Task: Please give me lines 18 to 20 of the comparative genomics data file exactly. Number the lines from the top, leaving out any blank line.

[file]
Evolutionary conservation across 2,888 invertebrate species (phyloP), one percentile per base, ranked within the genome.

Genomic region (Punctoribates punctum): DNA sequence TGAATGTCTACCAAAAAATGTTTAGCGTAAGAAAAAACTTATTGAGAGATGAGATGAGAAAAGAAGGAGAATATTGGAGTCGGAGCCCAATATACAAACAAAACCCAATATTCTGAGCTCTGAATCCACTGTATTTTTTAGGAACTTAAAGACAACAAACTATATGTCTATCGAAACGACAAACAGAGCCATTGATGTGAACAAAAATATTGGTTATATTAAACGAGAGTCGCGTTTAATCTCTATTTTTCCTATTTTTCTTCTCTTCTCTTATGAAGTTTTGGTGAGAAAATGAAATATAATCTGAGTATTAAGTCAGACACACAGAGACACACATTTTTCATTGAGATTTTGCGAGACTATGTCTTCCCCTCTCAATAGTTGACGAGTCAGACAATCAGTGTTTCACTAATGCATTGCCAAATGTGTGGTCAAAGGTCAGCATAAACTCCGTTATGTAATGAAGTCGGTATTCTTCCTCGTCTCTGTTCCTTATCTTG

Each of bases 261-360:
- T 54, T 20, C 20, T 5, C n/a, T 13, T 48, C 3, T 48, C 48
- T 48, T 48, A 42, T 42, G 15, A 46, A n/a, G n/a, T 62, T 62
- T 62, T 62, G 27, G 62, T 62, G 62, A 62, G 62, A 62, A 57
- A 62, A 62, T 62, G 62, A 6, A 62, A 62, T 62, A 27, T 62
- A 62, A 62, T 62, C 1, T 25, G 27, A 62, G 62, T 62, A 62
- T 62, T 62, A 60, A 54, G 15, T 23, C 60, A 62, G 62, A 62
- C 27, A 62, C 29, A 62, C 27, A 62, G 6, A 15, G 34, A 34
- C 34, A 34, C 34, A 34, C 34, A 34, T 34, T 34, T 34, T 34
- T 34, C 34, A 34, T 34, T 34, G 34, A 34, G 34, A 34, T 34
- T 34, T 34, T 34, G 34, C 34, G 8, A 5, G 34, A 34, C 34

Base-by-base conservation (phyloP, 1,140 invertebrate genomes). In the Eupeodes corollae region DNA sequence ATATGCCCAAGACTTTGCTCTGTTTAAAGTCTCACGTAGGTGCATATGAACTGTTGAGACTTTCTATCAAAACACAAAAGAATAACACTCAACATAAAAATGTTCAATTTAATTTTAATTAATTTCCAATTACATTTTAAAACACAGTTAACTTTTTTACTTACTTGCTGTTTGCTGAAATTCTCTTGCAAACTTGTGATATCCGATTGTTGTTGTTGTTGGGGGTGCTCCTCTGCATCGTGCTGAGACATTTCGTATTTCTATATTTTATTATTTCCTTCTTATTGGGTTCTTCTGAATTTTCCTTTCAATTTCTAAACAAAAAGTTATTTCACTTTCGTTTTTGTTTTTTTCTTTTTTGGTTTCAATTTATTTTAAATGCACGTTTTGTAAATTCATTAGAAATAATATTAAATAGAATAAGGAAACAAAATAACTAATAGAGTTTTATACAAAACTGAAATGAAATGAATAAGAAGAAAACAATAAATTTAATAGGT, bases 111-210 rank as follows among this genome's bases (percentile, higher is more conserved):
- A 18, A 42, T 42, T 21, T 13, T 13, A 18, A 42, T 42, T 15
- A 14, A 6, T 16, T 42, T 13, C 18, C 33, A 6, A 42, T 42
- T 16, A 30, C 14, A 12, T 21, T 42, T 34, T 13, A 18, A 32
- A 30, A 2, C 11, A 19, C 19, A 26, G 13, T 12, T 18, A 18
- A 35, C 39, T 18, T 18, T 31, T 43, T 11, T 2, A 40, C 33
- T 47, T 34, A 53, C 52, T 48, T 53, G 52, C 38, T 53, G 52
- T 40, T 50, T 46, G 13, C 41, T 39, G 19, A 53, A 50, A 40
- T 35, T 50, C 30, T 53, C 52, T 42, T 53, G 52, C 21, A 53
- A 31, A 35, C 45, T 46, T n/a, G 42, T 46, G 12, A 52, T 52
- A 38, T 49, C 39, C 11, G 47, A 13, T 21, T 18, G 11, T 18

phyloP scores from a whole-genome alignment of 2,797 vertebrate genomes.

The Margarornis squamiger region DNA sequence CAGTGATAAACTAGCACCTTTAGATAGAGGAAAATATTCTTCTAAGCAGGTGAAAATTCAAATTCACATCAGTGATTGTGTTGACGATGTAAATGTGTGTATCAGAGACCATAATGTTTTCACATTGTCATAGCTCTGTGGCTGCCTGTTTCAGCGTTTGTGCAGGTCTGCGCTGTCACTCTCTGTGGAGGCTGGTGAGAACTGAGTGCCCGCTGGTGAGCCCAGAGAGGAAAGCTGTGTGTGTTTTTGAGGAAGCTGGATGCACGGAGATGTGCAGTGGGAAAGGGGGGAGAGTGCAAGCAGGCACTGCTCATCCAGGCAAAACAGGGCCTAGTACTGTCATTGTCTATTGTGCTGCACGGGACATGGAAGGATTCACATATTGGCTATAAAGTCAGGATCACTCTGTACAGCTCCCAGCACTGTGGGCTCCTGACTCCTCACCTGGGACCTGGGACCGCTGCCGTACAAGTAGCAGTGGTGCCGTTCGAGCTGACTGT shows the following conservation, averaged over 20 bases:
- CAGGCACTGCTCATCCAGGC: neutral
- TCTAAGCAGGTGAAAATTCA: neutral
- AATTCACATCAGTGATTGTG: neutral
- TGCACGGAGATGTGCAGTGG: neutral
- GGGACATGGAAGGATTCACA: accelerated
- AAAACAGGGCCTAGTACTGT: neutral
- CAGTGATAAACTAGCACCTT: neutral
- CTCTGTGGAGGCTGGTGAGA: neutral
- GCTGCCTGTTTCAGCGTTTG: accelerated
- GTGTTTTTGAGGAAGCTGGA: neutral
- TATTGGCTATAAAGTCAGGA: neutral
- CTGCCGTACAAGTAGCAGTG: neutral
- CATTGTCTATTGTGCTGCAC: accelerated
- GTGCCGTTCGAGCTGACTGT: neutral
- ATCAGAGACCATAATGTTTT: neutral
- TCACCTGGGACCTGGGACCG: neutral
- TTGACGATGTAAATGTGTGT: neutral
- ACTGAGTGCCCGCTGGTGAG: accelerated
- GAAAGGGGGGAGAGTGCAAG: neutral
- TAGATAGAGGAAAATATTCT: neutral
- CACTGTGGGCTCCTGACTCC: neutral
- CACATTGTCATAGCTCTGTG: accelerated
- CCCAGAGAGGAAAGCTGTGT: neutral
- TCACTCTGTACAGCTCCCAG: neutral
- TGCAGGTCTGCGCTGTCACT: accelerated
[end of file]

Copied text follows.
- A 30, A 2, C 11, A 19, C 19, A 26, G 13, T 12, T 18, A 18
- A 35, C 39, T 18, T 18, T 31, T 43, T 11, T 2, A 40, C 33
- T 47, T 34, A 53, C 52, T 48, T 53, G 52, C 38, T 53, G 52